Everyone loves receiving timely payments. However, as a business owner dealing with varied clients, you may have to face delayed payments from customers at some point. This can lead to a cash crunch, which would mean that you would have to borrow more money to handle your operating expenses. While this is a tricky situation, you can keep this in control by adopting practices to prevent late payments from occurring in the first place.
Payment delays can happen due to many reasons, ranging from a customer simply forgetting the due date to inadequate funds in the customer’s account. However, there are precautionary steps you can take to reduce the frequency of such payment delays and prevent them to a certain extent.
Read on to know how you can increase the chances of getting paid on your schedule!
Prevention plan: how to avoid late payments
Step 1: Have a written record of your terms and conditions
Before you invoice your customer, be transparent with them about your terms and conditions, payment schedules (for example: 40% deposit in advance and the remaining 60% upon completion), interests and late payment fees, and any debt collection procedures that you will follow in the event of a delayed payment. Communicate these in writing, and get the customer to sign it. Doing this online with digital signatures makes it easier. Then, if they don’t follow through with payment, you can show them the form they signed as proof and use it for any legal recourse.
Step 2: Double-check before you make a sale
If you’re considering offering customers credit, do a background check on them to understand their financial history first. If you’re unsure of their reliability, wait until you receive payment to ship your products. You can also reduce non-payment risks by reviewing your payment terms and maintaining an accurate AR aging report that shows the details of any late payments. This will give you an idea of which customers consistently fail to meet your payment terms, so you can decide whether you would like to continue doing business with them.
Step 3: Communicate well
It’s always best to send invoices out as soon as the goods or services have been provided, and keep in regular contact with your customer from that point on. You can ask them for feedback on the service or product as a way of following up on the invoice. It’s always possible that you missed something in your invoice, so communicating with the customer about whether they’ve received an invoice with the correct details will help you eliminate any problems on your end and get confirmation that the next step is up to them.
If you have many customers who are lagging behind in payments, it may mean you need to communicate with them more. Once your product has reached the customer, ask for proof of delivery or an acknowledgement of receipt from them. Besides reminding them to pay, this may come in handy later if they claim that they haven’t received the product or if you need to recover your dues.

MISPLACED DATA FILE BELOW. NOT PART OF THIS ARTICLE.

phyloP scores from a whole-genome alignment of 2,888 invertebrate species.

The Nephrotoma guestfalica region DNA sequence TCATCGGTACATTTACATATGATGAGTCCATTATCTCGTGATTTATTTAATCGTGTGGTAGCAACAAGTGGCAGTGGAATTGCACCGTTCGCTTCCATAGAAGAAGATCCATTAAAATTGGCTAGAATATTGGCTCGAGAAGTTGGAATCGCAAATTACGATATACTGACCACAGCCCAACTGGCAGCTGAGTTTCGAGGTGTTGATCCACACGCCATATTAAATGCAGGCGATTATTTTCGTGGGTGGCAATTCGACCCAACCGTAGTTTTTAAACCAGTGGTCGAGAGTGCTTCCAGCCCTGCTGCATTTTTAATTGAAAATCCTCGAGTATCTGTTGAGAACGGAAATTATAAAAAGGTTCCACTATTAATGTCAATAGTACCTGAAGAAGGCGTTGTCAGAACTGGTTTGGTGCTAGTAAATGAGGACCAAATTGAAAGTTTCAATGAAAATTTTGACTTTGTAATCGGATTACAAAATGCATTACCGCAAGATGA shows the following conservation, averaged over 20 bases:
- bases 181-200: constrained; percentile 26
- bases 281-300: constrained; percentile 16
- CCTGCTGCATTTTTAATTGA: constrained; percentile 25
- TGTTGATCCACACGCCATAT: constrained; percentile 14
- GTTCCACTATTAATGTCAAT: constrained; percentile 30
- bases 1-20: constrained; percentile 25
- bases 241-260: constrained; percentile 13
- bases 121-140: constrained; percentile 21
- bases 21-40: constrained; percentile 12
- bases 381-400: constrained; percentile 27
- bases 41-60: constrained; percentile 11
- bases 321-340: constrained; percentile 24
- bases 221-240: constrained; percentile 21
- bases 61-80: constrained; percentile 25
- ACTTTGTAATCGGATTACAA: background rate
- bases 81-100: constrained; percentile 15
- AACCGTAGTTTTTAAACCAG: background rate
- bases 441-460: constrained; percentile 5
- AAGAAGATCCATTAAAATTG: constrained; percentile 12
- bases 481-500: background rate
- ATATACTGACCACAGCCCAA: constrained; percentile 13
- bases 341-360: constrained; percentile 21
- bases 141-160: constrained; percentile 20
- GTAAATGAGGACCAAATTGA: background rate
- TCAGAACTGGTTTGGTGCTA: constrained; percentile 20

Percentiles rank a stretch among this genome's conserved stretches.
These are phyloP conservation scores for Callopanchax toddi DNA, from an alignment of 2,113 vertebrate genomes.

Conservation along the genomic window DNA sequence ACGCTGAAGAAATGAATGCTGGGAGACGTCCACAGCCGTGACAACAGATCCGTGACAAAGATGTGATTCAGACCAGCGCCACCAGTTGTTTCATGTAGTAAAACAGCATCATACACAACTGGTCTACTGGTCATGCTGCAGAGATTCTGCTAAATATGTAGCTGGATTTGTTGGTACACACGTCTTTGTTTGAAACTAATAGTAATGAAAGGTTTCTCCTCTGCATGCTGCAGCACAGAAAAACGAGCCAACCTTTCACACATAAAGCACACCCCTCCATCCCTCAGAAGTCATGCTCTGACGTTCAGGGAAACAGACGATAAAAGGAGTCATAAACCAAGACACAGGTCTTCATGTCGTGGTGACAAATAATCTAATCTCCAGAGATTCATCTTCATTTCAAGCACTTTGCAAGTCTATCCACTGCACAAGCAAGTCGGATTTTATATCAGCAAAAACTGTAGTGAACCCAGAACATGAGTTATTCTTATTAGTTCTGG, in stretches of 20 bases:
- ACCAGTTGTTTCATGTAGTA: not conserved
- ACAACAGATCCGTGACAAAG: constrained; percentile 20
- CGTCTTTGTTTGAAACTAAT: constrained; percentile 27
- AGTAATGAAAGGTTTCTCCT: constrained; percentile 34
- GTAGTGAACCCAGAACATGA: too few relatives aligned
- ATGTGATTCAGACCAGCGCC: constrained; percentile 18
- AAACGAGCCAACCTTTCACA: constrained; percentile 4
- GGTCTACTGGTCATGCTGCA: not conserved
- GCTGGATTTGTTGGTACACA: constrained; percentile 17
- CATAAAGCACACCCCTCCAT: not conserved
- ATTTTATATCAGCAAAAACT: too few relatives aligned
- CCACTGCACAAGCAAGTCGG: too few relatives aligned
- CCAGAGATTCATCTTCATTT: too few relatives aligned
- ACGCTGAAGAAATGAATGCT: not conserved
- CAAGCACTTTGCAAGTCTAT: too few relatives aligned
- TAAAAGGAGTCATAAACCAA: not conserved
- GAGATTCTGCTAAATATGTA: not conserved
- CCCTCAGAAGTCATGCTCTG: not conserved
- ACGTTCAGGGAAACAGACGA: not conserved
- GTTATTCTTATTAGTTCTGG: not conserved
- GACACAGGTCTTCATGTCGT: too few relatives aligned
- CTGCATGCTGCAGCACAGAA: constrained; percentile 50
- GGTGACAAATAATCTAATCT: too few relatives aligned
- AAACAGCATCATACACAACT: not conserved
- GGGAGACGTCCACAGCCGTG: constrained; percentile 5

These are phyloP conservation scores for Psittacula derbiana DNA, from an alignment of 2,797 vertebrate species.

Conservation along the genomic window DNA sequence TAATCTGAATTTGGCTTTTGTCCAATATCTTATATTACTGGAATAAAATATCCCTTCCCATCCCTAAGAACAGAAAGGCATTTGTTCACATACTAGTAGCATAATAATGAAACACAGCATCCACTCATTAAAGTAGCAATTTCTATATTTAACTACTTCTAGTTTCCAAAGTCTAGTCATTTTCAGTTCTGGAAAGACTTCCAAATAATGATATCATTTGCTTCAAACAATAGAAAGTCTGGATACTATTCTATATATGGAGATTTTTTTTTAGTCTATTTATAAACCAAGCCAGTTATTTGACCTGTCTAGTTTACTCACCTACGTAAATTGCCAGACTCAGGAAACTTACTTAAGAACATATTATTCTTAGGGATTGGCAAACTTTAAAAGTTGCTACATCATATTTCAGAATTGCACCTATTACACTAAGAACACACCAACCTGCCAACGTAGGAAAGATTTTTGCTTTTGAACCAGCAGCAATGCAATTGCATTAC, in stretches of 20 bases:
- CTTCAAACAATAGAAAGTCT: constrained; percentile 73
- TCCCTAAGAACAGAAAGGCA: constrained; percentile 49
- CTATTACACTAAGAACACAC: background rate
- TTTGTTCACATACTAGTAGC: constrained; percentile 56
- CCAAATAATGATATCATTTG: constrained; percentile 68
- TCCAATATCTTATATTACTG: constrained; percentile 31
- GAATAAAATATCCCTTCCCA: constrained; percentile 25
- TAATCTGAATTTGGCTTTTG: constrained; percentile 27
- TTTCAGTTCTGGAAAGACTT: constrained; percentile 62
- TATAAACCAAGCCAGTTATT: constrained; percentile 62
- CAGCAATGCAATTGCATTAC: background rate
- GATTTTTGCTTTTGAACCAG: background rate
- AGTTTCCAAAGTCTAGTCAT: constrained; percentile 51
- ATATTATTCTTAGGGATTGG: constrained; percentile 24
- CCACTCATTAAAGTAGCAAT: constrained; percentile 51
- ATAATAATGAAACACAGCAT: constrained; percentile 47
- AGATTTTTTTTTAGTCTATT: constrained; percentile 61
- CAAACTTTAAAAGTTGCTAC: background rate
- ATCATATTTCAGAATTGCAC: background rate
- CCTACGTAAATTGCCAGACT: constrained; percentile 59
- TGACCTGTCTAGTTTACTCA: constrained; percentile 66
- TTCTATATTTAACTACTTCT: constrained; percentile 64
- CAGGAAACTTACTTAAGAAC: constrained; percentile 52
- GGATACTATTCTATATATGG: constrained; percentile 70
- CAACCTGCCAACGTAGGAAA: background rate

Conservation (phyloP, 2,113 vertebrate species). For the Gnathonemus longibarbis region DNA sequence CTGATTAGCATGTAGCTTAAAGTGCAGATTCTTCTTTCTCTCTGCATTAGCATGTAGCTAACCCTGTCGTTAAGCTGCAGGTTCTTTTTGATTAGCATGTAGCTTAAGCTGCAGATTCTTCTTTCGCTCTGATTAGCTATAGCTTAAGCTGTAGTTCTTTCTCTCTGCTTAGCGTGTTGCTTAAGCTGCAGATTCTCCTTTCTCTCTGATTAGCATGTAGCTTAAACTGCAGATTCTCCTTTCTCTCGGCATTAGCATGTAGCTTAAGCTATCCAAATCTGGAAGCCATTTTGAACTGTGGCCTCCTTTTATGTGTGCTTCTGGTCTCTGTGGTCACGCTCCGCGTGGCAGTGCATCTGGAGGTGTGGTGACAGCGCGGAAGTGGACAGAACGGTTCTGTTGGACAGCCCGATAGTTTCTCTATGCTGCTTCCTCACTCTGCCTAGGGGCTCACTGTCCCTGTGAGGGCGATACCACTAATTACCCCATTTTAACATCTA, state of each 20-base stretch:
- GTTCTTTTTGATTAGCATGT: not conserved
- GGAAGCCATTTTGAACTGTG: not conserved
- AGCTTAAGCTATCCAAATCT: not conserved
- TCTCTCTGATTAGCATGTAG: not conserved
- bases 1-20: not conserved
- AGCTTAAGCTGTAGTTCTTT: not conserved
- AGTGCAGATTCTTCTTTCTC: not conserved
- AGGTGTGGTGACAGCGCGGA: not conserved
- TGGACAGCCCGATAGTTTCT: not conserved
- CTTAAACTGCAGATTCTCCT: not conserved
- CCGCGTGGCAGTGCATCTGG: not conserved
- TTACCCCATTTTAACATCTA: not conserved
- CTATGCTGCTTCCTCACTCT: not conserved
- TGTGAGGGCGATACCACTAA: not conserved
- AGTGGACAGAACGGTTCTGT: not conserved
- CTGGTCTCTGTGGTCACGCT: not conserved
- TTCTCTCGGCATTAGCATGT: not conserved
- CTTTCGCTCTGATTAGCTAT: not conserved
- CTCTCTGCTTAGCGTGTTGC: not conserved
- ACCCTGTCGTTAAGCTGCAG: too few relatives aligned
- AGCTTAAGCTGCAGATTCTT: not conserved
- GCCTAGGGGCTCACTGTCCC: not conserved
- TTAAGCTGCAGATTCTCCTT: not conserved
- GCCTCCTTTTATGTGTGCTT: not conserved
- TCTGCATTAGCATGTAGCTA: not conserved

Step 4: Make payments easier and encourage advance payments
If possible, bill your customer upfront so you can receive your dues immediately. Offering multiple payment options, such as debit card, credit card, online payment gateways, and offline payment modes, will make it easier for customers to make payments faster. If they’re new or one-time customers, you can also request an advance payment to secure the order (which also helps with cash flow). Getting an advance payment is easier if you have a great track record and attractive testimonials, as your customers will be more likely to trust you. As a bonus, you can incentivize them for early payments, by way of discounts or goodies.
It’s helpful to allow installment-based payment plans if your customer can’t afford to pay you the full sum immediately. Negotiate an amount that they can afford, and specify the payment period. Although it will take a bit longer to receive the complete amount, you’ll still get a portion of your payment up front, and you’ll receive additional portions each month (or based on the payment terms you’ve set). This will help your cash flow while easing your customer’s burden. It’s a win-win situation!
Step 5: Automate payment reminders
Setting up automated payment reminders is a good way to alert your customers about payments due, without requiring extra effort from you. You can set these up in your online accounting system with a custom schedule, ranging from a payment reminder a week before the due date to past-due reminders after the due date. When your customer is reminded ahead of time, chances are higher that they will remember to pay you on time as well, speeding up the payment collection process.
Being prepared to prevent and resolve late payments can help your business stay strong in the long run. Set your cash flow up for success by keeping a record of your payment terms, researching your customers’ credit history, staying in contact throughout the sale, encouraging advance payments, and using a well-equipped accounting system like Zoho Books. With this plan in place, you can minimize the risks of late payments and keep your business and cash flow secure.